In a situation where cash is king, those with an abundance of cash can go on the offense, when everybody else is forced on the defense.
Right now the only thing stopping FANG from using this pandemic to dominate the online space even more – infect, even – than before is regulation.
What are the odds of that happening any time soon?
I thought so.
After the corona pandemic is behind us (and no one knows how long that is going to take, ed.), I am wondering if we will see the emergence of a new set of unmet customer demands born by the pandemic – and the withering of others, we thought we needed until this new reality hit us all?
The pandemic is a giant reality check on what is truly important on our lives, and what we can live without. Some are already suggesting that society will be changed forever, when we reemerge on the other side. Personally, I am not so sure. But if it is, it will lead to a change in priorities and, with that, spending.
For some startups it will mean staying in a death spiral. For others it will be their big opportunity. Spotting and betting on the right ones will potentially be a once-in-a-lifetime opportunity for investors, while others will be left to reflect on their losses.
Yesterday, I received a couple of invites for upcoming Meetups of groups that I am a member of. I am thinking that it must be auto-generated reminders, since actually meeting up in person right about now would be in total conflict with the guidelines set forth by the Danish authorities.
And that got me wondering: Why is it that Meetup doesn’t use this opportunity to branch out with a remote, virtual offering? It may already exist somewhere in there (I haven’t digged around) but it seems so obvious: When we’re already working from home, many would have amble time to meet up virtually to share learnings, educate themselves and foster new connections going forward.
I furthermore believe that branching out with a remote option will make Meetup a much more interesting option for more people. Sometimes it can be a deal-breaker to have to show up physically for a meeting and where doing it from remote would enable more to chip in, expanding the footprint of the service and get more learning out there. It is so damn obvious.
Forget all the bling bling of this world. The newest luxury item – and a valuable one – is going to be privacy. Just ask Jeff Bezos.
With face recognition being unleashed in the public space and all the continued discussion around tracking of people and our data, there is going to be huge potential in a new market that helps give consumers – well off consumers – control of their own privacy back.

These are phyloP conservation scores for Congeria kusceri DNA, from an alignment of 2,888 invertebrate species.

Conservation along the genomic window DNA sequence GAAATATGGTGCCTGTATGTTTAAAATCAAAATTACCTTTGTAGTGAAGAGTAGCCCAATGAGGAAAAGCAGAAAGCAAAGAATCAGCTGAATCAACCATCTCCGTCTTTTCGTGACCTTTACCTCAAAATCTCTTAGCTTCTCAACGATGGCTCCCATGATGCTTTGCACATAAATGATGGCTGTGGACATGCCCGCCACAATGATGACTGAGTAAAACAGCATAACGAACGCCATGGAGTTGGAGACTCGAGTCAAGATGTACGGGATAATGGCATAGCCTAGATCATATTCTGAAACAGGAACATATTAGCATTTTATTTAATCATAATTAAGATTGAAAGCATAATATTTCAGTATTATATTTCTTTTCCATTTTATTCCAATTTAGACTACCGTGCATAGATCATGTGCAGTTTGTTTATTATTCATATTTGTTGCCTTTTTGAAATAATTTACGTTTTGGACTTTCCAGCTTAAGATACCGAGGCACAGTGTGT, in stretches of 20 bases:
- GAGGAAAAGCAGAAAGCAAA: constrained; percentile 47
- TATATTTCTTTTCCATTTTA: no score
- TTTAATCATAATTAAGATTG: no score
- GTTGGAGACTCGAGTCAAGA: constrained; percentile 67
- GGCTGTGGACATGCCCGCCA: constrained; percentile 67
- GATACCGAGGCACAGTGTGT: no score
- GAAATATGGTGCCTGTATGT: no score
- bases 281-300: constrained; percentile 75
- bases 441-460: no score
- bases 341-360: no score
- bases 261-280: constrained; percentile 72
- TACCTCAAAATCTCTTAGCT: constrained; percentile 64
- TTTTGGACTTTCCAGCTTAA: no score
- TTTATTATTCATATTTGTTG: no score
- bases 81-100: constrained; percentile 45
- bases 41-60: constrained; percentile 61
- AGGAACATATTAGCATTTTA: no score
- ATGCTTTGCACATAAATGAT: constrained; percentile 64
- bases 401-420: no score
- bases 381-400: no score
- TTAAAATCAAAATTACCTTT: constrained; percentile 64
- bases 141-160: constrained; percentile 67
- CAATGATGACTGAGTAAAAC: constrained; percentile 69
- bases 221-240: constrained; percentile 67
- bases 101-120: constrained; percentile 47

When that happens it will likely be one of the most defining moments for truly separating people in the ‘have’ and ‘have not’ buckets in societies rampant on tracking.
The other day I spent a good chunk of the day browsing the web reading up on reviews on how current solutions address a particular problem we are looking at giving a new spin on at inQvation Studio. It was most illuminating.
Of course there is always the risk of you being biased by the idea(s) already in your head, when you do something like that. But no matter what getting insigths into what is already out there and why it’s (not) working is absolutely essential for early and very simple validation.
So, the next time you think about an idea and whether it has the potential to make a dent, start by going online and read up on those that went before you. Chances are that customers reviews, anecdotes and so forth will provide you with a much better starting point that anything you can dream up in that creative mind of yours all in your own. It’s real out there.
If you are interested in working with turning ideas into viable startups, I have the perfect opportunity for you: Apply to become Growth Designer in our Studio team at inQvation.
We never know, when we start out with an idea, if it is going to fly or come crashing down on us. That is why we will be spending a lot of time and energy building, launching and analyzing experiments for a whole variety of ideas with the clear ambition to get to the real outstanding ones that truly stick and can form the basis for a worldclass startup. This is what we need you – our new Growth Designer – to help us with.
In order to be a good fit for the role, you need to be a teamplayer with a capital T. You need a decent toolbox for getting things done (pragmatism seriously valued), a solid curiosity coupled with tenacity. And a real ‘Can/Will Do!’ attitude to your work. We are ambitious, fast moving and just generally like to explore, build businesses and have fun doing so. So if it sounds like a fit, apply TODAY! I look forward to hearing from you.